Detroit — Warren Evans on his first day as Wayne County’s executive announced he will save taxpayers $1.2 million with fewer staff and lower salaries.
The savings will stem from a 5 percent salary reduction for all appointees, according to a press release sent early Monday. Evans also will have nine fewer appointees than his predecessor, Robert Ficano.
“The county is facing difficult financial problems, and I will deal with those issues in a forthright and transparent manner beginning day one,” Evans said.
Several members of Evans’ senior leadership team were announced Monday, including Chief of Staff Rudy Hobbs, who will receive a salary of $140,600. Hobbs previously served as a Michigan state representative.
Other appointees include:
■June Lee as assistant county executive. He will be responsible for oversight of county departments and will receive a salary of $138,387. Lee previously served as Ficano’s chief of staff.
■Tony Saunders as chief restructuring officer. He will lead county restructuring efforts, identify efficiencies and help implement the county deficit elimination plan. Saunders will receive a salary of $138,387.
■Lloyd Jackson as communications director. He will manage Evans’ communications staff and serve as chief media contact and spokesman. He will receive a salary of $116,898.
Evans is interviewing candidates for deputy county executive, chief financial officer and purchasing director, according to the release.
Evans began his term on Monday, saying he was prepared to face underfunded pensions, a county deficit and the controversial jail project.
“The big problem is the underfunded pensions and then the fact that our yearly deficit is going to grow over the next several years and our revenue is not,” Evans said after arriving at the Guardian Building just before 8 a.m. “Until those balance, we’re going to have trouble, so we’re going to try to figure out how to best do that for all the citizens and to be the least onerous we can on the employees of Wayne County.”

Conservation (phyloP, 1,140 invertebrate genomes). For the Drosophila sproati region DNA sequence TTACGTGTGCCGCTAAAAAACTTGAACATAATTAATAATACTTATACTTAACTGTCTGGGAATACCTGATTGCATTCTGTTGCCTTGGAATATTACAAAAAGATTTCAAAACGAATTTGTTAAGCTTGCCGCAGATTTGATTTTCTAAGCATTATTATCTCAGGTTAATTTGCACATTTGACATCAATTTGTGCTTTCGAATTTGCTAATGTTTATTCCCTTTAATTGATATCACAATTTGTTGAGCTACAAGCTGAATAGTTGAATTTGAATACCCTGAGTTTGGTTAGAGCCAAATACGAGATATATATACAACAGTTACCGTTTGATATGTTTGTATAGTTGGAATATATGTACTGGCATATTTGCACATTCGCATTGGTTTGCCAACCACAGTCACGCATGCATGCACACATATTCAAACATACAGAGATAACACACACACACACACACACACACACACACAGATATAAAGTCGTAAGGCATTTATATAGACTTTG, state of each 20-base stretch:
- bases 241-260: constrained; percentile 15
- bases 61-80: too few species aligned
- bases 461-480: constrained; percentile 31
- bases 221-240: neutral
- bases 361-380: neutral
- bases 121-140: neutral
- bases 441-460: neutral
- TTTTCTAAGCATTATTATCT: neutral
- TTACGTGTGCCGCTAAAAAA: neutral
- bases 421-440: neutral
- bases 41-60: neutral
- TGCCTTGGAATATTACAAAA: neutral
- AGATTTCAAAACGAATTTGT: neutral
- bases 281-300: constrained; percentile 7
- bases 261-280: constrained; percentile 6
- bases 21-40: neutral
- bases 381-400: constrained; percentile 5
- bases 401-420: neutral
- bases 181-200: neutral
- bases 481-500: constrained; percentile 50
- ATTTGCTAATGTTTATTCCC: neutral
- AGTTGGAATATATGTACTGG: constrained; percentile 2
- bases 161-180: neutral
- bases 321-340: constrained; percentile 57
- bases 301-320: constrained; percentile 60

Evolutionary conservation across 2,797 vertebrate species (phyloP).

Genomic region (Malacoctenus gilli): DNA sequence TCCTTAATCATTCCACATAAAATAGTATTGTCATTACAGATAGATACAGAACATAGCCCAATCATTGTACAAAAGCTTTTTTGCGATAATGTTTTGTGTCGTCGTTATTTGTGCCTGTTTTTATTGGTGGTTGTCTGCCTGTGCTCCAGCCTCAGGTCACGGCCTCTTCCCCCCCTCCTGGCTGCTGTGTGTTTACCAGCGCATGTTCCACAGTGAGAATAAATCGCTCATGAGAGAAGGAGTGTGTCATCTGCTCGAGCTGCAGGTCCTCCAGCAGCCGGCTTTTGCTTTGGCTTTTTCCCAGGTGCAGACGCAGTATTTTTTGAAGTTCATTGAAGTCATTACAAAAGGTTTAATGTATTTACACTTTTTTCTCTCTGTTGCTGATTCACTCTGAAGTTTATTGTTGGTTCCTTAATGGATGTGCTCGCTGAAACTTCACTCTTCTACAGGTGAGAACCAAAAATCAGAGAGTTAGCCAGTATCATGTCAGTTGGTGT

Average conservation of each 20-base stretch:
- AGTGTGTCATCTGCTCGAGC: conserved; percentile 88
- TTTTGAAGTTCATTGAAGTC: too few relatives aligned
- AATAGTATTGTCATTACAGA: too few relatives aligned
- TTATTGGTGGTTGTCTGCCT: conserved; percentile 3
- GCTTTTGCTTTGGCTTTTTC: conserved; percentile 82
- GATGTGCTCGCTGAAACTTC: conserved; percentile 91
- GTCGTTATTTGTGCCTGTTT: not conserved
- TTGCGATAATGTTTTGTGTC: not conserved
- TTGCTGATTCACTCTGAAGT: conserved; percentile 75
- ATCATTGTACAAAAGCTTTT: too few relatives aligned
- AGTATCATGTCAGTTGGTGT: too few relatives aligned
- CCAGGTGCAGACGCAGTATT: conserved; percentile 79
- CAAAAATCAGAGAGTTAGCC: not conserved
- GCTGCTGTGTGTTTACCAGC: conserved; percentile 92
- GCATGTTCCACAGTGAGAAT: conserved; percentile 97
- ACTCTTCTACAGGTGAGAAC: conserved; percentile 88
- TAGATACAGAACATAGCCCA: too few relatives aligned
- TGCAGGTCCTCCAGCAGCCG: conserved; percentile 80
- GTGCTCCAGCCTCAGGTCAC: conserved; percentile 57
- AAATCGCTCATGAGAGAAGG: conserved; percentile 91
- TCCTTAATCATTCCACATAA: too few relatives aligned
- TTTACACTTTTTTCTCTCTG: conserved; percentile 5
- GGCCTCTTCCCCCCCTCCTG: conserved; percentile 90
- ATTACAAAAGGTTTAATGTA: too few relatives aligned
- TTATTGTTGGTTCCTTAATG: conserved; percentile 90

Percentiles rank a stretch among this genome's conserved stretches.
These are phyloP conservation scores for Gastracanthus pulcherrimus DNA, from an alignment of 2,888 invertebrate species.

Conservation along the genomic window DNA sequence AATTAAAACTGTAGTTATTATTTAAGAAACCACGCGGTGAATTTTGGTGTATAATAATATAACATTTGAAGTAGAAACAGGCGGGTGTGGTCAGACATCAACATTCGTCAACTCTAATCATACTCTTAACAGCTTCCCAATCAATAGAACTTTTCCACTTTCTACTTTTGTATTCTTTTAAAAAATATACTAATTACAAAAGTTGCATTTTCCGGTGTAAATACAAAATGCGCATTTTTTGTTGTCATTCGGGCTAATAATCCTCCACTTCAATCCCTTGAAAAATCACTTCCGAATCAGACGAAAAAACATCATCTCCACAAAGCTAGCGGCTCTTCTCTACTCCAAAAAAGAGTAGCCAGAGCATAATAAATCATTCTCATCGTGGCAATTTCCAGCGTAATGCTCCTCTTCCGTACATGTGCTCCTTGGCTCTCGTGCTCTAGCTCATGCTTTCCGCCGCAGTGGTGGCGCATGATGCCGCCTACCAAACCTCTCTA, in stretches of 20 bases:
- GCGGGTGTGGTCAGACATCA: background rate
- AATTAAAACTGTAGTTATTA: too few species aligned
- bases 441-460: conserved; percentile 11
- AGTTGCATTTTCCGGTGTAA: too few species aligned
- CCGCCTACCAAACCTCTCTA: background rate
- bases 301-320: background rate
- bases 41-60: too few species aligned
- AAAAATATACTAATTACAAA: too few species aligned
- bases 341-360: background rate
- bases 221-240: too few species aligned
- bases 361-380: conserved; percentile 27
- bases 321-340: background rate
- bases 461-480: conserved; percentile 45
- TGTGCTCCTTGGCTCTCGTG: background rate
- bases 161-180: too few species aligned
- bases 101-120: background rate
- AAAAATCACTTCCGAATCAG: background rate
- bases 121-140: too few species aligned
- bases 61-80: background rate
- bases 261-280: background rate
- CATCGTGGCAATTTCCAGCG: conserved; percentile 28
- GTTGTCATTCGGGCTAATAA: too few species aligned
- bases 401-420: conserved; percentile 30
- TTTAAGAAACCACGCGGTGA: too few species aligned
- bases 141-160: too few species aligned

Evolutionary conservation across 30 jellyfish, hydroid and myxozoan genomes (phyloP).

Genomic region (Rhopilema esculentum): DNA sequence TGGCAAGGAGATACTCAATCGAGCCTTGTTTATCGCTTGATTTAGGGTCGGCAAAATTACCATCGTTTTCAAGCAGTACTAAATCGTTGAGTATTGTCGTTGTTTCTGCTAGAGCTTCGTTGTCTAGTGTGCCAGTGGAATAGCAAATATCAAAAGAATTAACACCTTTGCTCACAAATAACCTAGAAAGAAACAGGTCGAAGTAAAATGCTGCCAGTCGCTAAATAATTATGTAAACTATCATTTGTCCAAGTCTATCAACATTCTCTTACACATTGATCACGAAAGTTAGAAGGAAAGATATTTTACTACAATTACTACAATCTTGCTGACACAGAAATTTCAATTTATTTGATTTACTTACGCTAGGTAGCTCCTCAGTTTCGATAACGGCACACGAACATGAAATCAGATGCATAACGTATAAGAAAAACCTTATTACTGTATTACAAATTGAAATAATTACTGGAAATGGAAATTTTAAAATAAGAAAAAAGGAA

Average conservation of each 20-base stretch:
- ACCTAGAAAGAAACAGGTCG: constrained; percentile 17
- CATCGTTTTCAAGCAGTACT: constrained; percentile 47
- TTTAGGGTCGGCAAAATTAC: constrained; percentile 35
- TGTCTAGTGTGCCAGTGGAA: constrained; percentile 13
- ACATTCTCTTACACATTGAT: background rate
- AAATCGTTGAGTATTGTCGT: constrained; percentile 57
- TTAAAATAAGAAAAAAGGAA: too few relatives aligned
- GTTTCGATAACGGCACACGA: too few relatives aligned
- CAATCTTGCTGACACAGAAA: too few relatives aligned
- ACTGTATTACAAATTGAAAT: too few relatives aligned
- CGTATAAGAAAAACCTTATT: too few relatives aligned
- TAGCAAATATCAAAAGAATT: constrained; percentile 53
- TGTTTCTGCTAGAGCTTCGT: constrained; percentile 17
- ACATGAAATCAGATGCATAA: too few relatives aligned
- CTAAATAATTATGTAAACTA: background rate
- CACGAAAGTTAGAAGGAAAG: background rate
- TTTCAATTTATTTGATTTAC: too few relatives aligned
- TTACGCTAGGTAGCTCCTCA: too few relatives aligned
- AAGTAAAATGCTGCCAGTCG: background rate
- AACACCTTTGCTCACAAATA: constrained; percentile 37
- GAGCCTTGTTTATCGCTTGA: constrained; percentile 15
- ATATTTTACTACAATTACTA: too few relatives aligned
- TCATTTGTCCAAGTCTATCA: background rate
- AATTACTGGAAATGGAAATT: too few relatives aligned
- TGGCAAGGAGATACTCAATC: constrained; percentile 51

The new administration will continue searching for answers for the stalled jail project, Evans said. Construction stopped last year because the project at Gratiot and Madison was $91 million past the $300 million estimate. In September, a one-man grand jury indicted three current and former Wayne County officials as part of an investigation into millions of dollars in cost overruns in the project.
Meanwhile, federal prosecutors are close to announcing whether Ficano or anyone else will be charged criminally following a years-long investigation of corruption within the former Wayne County executive’s administration.
“I don’t see any real clear answers that aren’t going to be particularly onerous on the public right now, but we’ll keep working at it,” said Evans of the jail project. “I think it was a terrible decision; I’ve said that before, but the decision had been made, and now we have bills to pay.”
The first step is to get his team “aimed in the right direction,” Evans said Monday.
“(I want to) form some relationships with the people I don’t know and pull the people that I do know together, because they’re going to be working with people they may not have known before,” he said.
Going forward, Evans said he will keep county business open and transparent.
“In the next couple of weeks, you’ll see we’re really clear about who we’ve hired, (and) we’ve hired less people than previous administrations,” he said. “The salaries will be less, and you’ll know how much they make.”
Evans said his experience as the chief of police in Detroit has prepared him for his new role as county executive.
“I think running a large organization and having some control over policy and rules will make a difference,” he said.
Evans said his focus is on the county’s success.
“It’s about the business of fixing Wayne County, he said. “Not building a fiefdom.”